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With 27 Percent Unemployment, Jobs Crisis Hits Ex-prisoners the Hardest

by Steve Horn

 A new study published by the Prison Policy Initiative (PPI) – the first of its kind – reports that unemployment in the U.S. has hit former prisoners the hardest.

Titled “Out of Prison & Out of Work,” the report, released in July 2018, crunched survey data to show that 27 percent of an estimated five million ex-offenders nationwide are unemployed – or around 1,350,000 people. That compares to an overall national unemployment rate of around four percent.

The Prison Policy Initiative obtained its data from the National Former Prisoner Survey, conducted in 2008 under the auspices of the Prison Rape Elimination Act. That data, not available online, is stored in a warehouse at the University of Michigan’s Institute for Social Research.

To put the ex-prisoner unemployment rate in context, it is “higher than the total U.S. unemployment rate during any historical period, including the Great Depression,” the PPI report explains. And it’s not a matter of being voluntarily unemployed or laziness, as critics often claim of those who lack a job.

“Our estimate of the unemployment rate establishes that formerly incarcerated people want to work, but face structural barriers to securing employment, particularly within the period immediately following release,” the study states. “This perpetual labor market punishment creates a counterproductive system of release and poverty, hurting everyone involved: employers, the taxpayers, and certainly formerly incarcerated people looking to break the cycle.”

For ex-offenders not looking for work because they have given up on finding a job, the statistics are even more alarming. “Joblessness” has been described by economists as a more accurate figure for measuring unemployment numbers than the unemployment rate, which does not include people without jobs who are not actively seeking work.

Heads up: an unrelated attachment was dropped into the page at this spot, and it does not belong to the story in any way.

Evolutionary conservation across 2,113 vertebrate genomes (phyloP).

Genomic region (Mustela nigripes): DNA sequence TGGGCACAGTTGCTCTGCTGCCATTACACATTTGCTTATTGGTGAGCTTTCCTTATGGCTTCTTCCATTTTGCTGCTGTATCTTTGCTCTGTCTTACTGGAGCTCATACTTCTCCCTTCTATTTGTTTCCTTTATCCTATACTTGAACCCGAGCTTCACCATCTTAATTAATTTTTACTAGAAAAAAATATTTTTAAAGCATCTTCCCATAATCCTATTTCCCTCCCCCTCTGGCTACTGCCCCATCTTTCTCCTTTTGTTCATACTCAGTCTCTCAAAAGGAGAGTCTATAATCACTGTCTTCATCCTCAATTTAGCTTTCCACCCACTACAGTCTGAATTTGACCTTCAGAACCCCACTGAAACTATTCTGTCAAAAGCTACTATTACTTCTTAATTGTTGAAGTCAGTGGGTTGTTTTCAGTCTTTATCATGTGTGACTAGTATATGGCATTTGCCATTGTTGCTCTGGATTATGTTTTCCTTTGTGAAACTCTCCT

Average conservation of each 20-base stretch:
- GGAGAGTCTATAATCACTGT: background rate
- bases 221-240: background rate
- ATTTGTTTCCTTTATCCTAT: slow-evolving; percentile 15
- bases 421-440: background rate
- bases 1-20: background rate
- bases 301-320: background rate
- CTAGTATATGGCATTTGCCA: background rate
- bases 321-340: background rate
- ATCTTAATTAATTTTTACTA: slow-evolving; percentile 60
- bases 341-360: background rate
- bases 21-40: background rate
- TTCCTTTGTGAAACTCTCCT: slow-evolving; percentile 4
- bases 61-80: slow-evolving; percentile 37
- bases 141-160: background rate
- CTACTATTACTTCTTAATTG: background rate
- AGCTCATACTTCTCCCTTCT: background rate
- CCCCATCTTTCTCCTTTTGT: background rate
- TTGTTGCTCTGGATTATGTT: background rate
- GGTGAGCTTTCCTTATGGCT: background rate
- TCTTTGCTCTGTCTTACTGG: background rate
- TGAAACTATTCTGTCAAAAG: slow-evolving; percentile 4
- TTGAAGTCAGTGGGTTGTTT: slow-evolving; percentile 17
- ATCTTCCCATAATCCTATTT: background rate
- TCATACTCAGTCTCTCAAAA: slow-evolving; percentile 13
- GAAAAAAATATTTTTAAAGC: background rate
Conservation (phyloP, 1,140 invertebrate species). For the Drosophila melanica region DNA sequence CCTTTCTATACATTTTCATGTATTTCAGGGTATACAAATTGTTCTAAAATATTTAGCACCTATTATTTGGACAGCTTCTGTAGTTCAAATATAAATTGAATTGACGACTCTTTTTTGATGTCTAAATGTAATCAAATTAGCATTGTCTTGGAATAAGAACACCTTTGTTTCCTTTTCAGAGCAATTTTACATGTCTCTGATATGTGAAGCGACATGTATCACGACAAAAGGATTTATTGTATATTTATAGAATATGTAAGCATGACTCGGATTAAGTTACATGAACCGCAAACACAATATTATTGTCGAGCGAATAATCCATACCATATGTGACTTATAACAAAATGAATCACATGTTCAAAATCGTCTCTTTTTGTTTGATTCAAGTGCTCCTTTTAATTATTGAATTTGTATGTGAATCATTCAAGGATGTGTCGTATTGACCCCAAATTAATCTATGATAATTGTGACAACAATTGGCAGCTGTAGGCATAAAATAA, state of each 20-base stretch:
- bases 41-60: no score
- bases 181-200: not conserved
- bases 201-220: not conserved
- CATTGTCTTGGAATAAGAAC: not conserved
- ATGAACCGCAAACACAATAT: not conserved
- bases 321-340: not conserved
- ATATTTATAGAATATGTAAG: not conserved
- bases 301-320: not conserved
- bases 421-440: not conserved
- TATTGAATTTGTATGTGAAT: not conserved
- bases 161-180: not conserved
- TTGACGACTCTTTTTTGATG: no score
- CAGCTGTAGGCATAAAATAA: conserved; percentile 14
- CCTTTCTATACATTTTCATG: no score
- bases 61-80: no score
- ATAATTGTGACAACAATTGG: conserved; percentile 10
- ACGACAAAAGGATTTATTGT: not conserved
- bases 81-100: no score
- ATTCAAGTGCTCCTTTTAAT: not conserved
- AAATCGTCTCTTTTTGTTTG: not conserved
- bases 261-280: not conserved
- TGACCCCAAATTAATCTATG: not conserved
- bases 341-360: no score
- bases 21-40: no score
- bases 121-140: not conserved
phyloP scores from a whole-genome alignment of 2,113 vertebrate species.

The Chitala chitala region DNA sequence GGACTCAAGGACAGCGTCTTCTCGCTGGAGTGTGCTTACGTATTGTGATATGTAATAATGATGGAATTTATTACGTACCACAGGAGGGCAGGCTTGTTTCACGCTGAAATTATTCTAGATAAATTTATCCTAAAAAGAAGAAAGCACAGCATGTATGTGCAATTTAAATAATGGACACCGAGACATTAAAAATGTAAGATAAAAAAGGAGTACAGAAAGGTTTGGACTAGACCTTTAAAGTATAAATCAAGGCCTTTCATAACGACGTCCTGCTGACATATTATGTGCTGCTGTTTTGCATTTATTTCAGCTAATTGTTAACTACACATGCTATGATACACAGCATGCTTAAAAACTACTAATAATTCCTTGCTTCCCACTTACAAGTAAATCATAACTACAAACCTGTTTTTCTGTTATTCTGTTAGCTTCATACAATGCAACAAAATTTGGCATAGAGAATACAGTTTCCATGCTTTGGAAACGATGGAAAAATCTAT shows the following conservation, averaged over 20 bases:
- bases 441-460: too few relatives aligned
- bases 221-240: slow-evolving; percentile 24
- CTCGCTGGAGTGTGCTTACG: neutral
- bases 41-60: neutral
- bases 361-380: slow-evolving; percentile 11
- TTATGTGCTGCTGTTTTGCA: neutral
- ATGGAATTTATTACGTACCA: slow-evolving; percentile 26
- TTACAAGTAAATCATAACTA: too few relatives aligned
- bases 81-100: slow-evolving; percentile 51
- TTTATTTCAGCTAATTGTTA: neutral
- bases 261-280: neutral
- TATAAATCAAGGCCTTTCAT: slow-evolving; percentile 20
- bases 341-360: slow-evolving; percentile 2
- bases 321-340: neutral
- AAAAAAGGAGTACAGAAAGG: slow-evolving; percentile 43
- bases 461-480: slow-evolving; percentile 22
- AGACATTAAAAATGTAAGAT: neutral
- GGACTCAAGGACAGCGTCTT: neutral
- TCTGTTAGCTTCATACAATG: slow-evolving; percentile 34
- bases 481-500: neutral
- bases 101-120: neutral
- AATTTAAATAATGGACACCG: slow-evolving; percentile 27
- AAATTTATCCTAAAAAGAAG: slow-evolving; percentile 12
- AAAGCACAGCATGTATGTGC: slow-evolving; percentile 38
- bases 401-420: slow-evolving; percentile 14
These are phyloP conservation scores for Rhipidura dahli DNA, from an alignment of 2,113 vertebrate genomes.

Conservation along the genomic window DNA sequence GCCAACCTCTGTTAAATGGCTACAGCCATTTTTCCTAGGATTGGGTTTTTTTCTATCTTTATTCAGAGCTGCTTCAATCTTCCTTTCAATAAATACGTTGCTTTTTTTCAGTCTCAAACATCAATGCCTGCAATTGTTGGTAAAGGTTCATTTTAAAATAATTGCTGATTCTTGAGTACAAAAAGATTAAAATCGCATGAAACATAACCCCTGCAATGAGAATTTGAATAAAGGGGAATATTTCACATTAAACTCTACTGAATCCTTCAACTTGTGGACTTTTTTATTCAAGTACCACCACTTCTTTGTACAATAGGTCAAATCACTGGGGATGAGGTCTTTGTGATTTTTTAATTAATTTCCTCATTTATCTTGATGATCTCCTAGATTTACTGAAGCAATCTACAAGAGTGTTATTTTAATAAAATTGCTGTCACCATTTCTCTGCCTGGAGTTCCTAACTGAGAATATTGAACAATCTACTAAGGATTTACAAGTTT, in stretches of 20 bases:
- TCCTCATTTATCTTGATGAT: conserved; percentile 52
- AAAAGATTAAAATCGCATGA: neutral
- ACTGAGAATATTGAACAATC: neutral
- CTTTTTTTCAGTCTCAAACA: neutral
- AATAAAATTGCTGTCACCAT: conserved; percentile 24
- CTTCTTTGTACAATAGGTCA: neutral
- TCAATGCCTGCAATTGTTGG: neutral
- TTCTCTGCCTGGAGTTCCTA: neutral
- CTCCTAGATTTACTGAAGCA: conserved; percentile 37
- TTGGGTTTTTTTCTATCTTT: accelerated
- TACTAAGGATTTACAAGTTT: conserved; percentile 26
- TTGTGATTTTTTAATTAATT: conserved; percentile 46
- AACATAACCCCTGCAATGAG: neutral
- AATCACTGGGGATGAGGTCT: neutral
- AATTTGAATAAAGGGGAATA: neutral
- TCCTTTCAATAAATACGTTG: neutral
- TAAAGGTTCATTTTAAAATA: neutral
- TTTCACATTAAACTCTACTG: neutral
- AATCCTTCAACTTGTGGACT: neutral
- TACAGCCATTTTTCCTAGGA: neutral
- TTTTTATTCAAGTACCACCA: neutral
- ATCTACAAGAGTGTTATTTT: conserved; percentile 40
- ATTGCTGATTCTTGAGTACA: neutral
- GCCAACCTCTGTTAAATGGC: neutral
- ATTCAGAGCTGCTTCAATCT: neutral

Over 51 percent of formerly-incarcerated Hispanic and African-American women fit within the jobless category, while over 40 percent of male African-Americans and more than 33 percent of male Hispanic ex-prisoners are jobless. Further, over 38 percent of formerly-incarcerated white women and 27 percent of white males are classified as jobless.

Compared to the general population of U.S. citizens who have never served time, the unemployment rate for ex-prisoners is over five times higher. And there is another startling discrepancy: the data indicates that ex-prisoners are actually more active in seeking jobs than those who have never been behind bars, according to the PPI report.

“Among 25-44 year old formerly incarcerated people, 93.3% are either employed or actively looking for work, compared to 83.8% among their general population peers of similar ages,” the report notes. “Though unemployment among formerly incarcerated people is five times higher than among the general public, these results show that formerly incarcerated people want to work.”

“These high unemployment rates reflect public will, policy, and practice – not differences in aspirations,” PPI study co-author Lucius Couloute explained in a press release.

While having a job and thus regular income helps to reduce recidivism rates, the opposite – not being employed – often means a whole world of trouble for ex-prisoners trying to rebuild their lives.

“The transition from prison back to the community is fraught with challenges; the search for employment is one of many tasks that can derail successful reentry,” the report states. “In the period immediately following release, formerly incarcerated people are likely to struggle to find housing and attain addiction and mental health support. They also face disproportionately high rates of death due to drug overdose, cardiovascular disease, homicide, and suicide within this crucial period.”

Additionally, not all jobs are equal. The PPI report explains that ex-offenders frequently work in the most unstable, lowest-paying jobs, perpetuating a cycle of poverty and, all too often, re-incarceration. It’s a bleak picture that can have tragic outcomes.

But the study closes with suggestions to ensure that a bad situation doesn’t get worse. The policy changes recommended by PPI include giving a universal basic income to former prisoners to help them get back on their feet following their release, expunging criminal records to stop discriminatory hiring practices and offering tax incentives to companies that hire ex-offenders, among other reforms. The Human Rights Defense Center, PLN’s parent organization, also recommends that prior incarceration status be added to the list of protected classes for non-discrimination purposes, along with race, age, disability, religion, gender and ethnicity.

Couloute said the report was the first in a series of three studies that the Prison Policy Initiative plans to release that focus “on the struggles of formerly incarcerated people to access jobs, housing, and education.”

Sources: “Out of Prison & Out of Work: Unemployment Among Formerly Incarcerated People,” Prison Policy Initiative (July 2018); www.prisonpolicy.org; www.thenation.com; www.marketwatch.com; www.congress.gov

 


 

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